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Darwin's Dream

Magic Bastos - Freedom in a Wheelchair

AUSTRALIA | Sunday, 27 February 2011 | Views [914]

I know him very well now … Magic Bastos!

A few days in Sydney and he turned my days upside down.

Charming, open and playful. Healthy and athletic. Relaxed, patient, observant and stubborn. Curious and dynamic.

Let the tourist guidebook I am writing go to hell for the time being. It can wait another few days. Time is moving at a great speed with Magic Bastos and that s for the better. 

I have not done any sport for a long time ... and Magic Bastos was a must to get me back on track... He takes me to Penrith, a large ornamental lake, an hour from Sydney, designed for  enthusiasts of Cable Wakeboard. He is already in the water when I sit on the bank of the lake, clumsy and totally uncomfortable, my arms outstretched while waiting – anxious- for the next cable to pull me in the water.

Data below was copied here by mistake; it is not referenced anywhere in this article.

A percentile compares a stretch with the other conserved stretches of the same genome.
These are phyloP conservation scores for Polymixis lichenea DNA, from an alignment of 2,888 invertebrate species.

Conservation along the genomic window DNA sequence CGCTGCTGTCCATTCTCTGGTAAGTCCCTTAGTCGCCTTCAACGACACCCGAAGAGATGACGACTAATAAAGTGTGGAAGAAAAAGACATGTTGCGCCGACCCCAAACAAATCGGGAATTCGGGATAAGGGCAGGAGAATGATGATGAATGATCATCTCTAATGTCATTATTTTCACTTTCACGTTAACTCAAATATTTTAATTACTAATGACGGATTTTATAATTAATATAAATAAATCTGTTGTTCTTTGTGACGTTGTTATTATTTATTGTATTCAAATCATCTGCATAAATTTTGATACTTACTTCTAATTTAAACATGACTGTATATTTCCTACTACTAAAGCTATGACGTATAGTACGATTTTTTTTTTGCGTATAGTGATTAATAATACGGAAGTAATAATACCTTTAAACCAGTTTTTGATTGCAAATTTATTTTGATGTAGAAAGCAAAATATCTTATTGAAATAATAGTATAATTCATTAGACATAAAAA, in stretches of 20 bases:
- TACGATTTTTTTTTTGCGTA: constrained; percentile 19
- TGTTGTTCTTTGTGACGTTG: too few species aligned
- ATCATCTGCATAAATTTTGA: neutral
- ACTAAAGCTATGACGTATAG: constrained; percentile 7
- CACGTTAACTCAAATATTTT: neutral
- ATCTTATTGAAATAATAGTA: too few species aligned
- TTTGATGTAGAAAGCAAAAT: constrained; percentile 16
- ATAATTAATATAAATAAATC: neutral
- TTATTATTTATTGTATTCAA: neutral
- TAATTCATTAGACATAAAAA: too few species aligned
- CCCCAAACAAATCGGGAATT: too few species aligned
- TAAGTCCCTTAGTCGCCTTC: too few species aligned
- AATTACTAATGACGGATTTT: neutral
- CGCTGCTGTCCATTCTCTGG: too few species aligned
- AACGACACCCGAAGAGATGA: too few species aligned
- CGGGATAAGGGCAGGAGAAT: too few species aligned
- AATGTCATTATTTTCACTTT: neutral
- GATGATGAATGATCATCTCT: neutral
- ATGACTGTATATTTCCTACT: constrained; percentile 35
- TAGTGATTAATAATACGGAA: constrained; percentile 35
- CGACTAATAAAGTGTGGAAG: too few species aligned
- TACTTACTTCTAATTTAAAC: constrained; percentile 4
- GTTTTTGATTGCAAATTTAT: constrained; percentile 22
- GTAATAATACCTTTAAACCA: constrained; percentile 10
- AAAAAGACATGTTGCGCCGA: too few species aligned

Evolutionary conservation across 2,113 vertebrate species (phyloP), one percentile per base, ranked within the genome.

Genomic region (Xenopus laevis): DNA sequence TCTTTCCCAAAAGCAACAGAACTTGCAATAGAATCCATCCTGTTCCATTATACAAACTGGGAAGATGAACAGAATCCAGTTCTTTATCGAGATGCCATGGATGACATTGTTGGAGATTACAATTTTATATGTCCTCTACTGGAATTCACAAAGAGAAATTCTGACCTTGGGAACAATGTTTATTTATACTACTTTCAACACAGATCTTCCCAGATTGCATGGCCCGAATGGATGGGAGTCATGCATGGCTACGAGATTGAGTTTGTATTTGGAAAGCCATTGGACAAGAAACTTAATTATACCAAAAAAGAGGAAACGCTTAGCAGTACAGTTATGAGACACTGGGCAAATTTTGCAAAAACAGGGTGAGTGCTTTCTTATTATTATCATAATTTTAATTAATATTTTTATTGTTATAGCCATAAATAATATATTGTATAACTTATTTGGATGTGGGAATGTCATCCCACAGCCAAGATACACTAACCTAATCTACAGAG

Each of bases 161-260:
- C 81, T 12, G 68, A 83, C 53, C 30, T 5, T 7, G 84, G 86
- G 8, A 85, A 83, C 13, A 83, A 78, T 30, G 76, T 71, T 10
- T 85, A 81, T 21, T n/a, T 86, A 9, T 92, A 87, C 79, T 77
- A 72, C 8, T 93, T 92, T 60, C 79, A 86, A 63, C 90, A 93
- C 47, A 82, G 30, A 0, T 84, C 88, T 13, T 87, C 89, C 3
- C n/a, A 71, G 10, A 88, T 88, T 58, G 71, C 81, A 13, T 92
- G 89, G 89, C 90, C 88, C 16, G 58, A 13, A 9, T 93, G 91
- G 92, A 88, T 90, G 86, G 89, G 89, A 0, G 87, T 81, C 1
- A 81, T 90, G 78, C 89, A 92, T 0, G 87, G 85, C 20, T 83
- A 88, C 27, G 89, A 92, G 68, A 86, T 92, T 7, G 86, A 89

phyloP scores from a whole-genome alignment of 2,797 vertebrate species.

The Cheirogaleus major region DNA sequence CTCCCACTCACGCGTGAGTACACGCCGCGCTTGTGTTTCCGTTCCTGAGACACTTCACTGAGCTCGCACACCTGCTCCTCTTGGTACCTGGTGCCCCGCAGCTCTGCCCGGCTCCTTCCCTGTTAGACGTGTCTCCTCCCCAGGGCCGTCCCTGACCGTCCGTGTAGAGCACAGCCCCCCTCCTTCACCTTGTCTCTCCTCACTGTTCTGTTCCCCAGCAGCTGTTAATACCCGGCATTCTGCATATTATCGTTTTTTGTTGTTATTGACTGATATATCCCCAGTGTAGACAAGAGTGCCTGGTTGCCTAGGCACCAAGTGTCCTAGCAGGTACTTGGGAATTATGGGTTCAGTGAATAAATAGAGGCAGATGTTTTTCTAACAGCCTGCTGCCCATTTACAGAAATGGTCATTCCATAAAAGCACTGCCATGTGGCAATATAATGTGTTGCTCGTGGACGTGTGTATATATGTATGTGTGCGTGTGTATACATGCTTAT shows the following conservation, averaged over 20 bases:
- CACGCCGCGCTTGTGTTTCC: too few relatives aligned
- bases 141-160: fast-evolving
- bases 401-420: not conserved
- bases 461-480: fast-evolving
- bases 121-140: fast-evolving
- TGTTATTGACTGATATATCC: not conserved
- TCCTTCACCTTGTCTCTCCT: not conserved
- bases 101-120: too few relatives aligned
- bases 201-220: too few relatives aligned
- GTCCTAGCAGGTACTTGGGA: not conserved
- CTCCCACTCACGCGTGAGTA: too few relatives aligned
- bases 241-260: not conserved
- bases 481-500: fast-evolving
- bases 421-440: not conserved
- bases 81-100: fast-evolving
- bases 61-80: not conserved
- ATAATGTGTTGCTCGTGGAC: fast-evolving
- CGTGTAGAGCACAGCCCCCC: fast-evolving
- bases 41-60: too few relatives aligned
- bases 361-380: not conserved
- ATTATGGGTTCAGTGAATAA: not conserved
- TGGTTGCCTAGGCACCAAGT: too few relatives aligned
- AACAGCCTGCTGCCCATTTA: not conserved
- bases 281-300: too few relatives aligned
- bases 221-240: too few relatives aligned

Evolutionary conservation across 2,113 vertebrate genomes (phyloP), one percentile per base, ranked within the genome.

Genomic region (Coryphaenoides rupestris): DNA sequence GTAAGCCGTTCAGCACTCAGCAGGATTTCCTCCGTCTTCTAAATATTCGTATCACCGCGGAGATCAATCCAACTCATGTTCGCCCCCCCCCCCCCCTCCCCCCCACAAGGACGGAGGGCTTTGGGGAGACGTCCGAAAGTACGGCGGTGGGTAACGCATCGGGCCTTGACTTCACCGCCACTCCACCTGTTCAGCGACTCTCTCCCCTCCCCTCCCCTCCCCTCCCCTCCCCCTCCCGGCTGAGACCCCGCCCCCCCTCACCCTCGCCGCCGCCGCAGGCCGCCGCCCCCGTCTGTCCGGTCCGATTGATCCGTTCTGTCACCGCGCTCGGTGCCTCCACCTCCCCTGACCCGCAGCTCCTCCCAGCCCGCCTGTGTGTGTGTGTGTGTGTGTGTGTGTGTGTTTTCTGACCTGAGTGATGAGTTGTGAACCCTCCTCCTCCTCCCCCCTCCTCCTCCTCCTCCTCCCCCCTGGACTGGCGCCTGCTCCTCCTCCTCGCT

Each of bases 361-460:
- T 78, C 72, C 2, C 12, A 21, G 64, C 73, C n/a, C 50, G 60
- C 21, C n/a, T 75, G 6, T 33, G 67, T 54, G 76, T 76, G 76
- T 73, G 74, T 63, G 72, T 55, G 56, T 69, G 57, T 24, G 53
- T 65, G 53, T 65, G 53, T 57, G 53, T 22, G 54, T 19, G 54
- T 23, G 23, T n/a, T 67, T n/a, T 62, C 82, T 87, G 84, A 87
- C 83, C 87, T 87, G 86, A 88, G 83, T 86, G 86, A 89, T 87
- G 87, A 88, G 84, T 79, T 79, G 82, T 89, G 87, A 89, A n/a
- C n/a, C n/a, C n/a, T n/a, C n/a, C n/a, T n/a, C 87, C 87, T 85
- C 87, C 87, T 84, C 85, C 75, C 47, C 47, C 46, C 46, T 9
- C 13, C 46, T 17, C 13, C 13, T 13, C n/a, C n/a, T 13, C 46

Magic Bastos is on the go, turning around the lake, playing with obstacles. He jumps with disturbing ease from water to the air, gliding back , while I keep belly flopping attached to the starting line.

 

On the path of Magic Bastos, water becomes a mirror, smooth, playful and harmonious

While that same water continues to grab me onto the mud and forces me into violent  somersaults, infiltrate my nose before it finally let me drown and flow . Once again battle is lost and I return sheepishly to the bank for a retry.